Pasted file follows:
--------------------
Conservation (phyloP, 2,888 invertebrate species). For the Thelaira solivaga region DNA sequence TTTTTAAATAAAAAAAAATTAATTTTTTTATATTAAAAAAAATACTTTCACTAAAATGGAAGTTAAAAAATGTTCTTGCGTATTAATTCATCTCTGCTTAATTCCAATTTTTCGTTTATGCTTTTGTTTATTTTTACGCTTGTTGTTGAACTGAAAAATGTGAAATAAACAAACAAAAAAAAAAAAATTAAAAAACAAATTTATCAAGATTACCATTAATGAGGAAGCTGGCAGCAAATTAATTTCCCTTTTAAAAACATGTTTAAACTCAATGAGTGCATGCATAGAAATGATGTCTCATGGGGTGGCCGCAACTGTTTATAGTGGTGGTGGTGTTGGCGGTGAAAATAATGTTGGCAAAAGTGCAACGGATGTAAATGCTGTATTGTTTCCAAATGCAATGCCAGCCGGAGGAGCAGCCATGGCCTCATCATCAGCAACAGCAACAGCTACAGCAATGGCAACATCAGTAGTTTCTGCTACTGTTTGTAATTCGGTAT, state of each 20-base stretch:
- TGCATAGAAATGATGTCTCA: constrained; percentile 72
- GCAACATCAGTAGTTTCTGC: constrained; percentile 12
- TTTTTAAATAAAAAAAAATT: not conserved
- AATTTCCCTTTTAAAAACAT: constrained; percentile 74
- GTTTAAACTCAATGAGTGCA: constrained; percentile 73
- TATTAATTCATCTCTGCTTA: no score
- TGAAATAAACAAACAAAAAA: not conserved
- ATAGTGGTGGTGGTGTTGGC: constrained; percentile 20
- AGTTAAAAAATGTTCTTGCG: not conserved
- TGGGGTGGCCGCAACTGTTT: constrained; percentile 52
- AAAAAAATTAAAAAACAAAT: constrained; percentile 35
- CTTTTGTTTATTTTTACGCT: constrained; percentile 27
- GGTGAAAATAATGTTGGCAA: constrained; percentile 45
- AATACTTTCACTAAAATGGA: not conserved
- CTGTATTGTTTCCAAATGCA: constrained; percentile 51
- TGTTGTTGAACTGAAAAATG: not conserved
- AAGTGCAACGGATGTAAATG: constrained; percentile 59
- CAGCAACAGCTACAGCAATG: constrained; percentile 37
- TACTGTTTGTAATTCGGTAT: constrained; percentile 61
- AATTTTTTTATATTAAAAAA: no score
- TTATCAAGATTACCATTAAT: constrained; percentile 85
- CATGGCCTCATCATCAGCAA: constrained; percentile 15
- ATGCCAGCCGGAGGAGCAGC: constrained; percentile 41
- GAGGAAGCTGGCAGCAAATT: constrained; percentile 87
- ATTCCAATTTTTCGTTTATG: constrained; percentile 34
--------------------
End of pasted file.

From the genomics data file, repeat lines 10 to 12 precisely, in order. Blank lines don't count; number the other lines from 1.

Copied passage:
- AGTTAAAAAATGTTCTTGCG: not conserved
- TGGGGTGGCCGCAACTGTTT: constrained; percentile 52
- AAAAAAATTAAAAAACAAAT: constrained; percentile 35